There is and always has been an element of remote work in every multinational corporation (even small ones). When a company is globally distributed, its employees are rarely or never all in the same place at the same time.
People learn to deal with this. It means strange hours sometimes, and in the past meant travel (though that is now difficult). Remote collaboration can always be done better, and we all have more to learn and invent about this way of working, but many businesses have for decades been working effectively with far-flung colleagues (some of my Sun Microsystems colleagues spoke about managing globally distributed teams at GHC 2009). Somehow, teams do manage to thrive and innovate across international borders.
Most of the people now claiming that employees are more effective and innovative when they’re in offices have direct personal experience working with colleagues globally, which makes their attitude all the more baffling. Here are a few questions for those folks:
Are you now saying that your colleagues overseas (or in other national offices) are not and never have been considered fully contributing team members because they’re not at HQ every day? That they cannot hope to innovate on the same level if they’re not constantly in “the room where it happens,” even if they’ve been working with you that way for YEARS?
You might want to rethink that.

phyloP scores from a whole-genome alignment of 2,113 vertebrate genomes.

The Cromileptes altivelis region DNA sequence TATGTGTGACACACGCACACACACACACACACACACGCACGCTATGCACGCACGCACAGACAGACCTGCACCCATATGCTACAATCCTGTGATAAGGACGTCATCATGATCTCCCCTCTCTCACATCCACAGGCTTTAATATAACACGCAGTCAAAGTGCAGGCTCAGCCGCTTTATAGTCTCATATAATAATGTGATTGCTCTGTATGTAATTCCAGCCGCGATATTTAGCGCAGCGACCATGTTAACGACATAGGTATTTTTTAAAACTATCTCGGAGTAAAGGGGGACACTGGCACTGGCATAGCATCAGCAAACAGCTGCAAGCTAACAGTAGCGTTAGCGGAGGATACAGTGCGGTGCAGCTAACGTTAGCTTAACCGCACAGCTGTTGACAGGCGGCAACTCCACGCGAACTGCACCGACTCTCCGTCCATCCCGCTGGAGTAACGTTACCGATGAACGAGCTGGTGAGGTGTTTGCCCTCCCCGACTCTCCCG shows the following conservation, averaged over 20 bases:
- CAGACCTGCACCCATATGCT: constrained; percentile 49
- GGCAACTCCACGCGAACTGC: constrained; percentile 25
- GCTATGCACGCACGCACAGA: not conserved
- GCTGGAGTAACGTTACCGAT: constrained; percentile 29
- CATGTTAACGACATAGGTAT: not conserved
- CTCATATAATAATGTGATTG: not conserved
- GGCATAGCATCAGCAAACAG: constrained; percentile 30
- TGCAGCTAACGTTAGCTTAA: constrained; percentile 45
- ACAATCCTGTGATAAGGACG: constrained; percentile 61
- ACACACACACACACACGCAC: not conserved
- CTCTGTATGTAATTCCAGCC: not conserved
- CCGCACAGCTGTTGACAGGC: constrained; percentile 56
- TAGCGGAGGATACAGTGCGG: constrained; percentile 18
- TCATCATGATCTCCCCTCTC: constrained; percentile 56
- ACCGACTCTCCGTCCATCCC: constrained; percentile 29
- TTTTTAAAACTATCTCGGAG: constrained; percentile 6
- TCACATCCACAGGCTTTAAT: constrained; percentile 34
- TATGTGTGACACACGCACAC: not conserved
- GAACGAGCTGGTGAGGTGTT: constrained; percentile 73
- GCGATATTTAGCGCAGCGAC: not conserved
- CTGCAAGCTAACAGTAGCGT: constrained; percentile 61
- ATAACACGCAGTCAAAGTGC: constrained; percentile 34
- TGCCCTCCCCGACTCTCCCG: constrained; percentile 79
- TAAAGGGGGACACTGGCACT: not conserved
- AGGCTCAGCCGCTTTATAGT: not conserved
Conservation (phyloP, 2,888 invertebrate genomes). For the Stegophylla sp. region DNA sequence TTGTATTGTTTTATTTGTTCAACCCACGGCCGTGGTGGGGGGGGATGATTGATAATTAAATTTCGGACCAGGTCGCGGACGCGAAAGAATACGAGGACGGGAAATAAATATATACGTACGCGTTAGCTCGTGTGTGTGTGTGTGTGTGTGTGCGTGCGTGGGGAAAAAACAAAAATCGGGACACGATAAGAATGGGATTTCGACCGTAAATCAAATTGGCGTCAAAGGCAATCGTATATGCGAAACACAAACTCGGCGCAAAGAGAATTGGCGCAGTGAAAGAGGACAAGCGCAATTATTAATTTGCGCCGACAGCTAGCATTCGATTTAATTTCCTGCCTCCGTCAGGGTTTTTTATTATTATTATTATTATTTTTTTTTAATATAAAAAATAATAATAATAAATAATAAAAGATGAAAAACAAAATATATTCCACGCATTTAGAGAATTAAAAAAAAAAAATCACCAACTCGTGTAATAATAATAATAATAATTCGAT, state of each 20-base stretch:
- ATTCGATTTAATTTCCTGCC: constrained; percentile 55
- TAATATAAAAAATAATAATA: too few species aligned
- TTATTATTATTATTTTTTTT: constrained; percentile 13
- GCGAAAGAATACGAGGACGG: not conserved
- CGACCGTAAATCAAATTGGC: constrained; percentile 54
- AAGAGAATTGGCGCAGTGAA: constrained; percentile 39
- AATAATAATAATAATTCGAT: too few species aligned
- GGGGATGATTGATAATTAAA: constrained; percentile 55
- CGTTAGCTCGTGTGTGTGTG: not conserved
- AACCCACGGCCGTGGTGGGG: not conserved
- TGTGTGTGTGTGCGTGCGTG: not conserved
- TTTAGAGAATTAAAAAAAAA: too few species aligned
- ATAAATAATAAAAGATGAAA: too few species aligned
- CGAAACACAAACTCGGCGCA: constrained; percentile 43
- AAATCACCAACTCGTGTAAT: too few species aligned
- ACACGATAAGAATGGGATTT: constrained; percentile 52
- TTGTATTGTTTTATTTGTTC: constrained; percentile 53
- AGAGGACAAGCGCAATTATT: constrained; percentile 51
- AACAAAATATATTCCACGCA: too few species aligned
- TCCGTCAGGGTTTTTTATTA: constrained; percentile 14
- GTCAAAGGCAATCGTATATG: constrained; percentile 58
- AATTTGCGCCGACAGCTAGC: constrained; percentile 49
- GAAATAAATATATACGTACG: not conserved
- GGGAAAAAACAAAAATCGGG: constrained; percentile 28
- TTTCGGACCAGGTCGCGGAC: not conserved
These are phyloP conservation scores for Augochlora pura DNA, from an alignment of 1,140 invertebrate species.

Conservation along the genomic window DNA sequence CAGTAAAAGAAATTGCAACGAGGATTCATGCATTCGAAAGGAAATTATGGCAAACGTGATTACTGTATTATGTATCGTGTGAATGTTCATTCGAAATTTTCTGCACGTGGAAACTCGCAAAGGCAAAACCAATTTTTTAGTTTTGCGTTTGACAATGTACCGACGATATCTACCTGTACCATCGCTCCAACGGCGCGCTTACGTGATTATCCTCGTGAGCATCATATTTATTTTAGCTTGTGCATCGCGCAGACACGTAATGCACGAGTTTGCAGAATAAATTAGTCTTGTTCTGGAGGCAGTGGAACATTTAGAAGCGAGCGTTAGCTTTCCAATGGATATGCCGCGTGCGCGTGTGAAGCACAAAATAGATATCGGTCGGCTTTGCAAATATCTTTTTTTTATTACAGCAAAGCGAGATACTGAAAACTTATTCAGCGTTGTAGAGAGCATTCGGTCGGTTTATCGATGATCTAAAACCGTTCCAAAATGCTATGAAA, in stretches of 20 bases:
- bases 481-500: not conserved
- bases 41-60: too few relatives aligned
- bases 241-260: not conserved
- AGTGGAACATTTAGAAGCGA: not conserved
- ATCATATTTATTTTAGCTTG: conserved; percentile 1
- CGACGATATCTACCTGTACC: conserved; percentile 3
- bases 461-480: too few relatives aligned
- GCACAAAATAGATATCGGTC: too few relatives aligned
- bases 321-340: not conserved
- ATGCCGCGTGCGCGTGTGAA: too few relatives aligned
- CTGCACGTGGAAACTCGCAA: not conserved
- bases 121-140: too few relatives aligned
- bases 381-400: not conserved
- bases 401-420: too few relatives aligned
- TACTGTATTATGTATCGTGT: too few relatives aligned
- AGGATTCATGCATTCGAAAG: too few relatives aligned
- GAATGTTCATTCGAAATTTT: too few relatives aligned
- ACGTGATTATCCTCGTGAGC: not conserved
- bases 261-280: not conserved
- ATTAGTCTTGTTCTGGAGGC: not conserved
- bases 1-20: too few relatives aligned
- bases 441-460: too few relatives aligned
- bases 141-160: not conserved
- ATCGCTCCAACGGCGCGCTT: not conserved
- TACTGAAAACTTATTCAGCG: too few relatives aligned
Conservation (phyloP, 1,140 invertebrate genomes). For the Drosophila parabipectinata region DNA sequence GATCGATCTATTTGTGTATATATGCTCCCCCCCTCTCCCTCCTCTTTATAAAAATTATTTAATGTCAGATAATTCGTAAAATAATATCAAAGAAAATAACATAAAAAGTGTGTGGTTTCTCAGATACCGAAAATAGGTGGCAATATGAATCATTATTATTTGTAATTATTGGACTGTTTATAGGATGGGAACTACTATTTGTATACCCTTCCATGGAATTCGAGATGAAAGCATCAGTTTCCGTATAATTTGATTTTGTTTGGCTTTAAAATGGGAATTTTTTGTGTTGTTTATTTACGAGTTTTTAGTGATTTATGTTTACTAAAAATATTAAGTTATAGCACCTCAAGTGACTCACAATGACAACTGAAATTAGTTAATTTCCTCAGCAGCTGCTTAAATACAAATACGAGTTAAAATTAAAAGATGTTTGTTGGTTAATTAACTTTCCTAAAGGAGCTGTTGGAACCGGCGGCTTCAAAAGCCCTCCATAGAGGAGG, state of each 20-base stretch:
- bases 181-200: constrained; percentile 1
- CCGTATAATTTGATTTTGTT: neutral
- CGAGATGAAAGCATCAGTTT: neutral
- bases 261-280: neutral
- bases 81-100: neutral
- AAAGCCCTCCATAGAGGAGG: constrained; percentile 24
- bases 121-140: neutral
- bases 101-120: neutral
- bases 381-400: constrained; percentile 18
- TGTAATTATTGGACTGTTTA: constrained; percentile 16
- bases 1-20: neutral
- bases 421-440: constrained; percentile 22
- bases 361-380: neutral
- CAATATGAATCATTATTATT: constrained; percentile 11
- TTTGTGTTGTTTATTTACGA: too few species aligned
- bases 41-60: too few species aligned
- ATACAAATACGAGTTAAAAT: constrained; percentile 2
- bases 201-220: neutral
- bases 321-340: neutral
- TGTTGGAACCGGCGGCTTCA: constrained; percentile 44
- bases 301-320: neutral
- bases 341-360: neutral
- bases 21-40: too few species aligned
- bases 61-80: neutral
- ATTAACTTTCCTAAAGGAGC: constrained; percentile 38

Being physically in an office together does not necessarily or automatically make a team productive. Teams that are inherently dysfunctional don’t work better together just because they look at each other all day. Team productivity and innovation must be designed for, worked on, and supported, and this work needs to be done regardless of location (ideally, it is fostered by managers).
tbh, it feels as if some execs just want everyone in SOME office, under theoretical management scrutiny, 40 hours a week. Those execs are blowing a lot of smoke about the value of “hallway meetings” and “mentoring” and “employee growth” and “productivity,” but there is little or no evidence that chance meetings boost innovation.
Open plan offices have been the fad in Silicon Valley in recent years, with managers and execs wanting them (because they could then squeeze more desks into the same floorspace? call me cynical if you must), and most employees – especially anyone needing to concentrate on their work – hating them. Many such offices were bizarrely silent because most people wore noise-cancelling headphones all day, which also served as a signal to colleagues that they did not wish to be disturbed. Collaboration was still happening, over Slack and other shared online spaces. So… what exactly was the point of those bodies being in an office?
It’s true that facetime is important for human relationships, but it’s not needed daily, weekly, or even monthly. Teams can do a lot of connecting and innovating in a few well-structured get-togethers per year. Some companies and teams that have always been distributed have been doing this from the beginning – perhaps we could learn from them?
photo: Sun Microsystems’ Bangalore office, 2008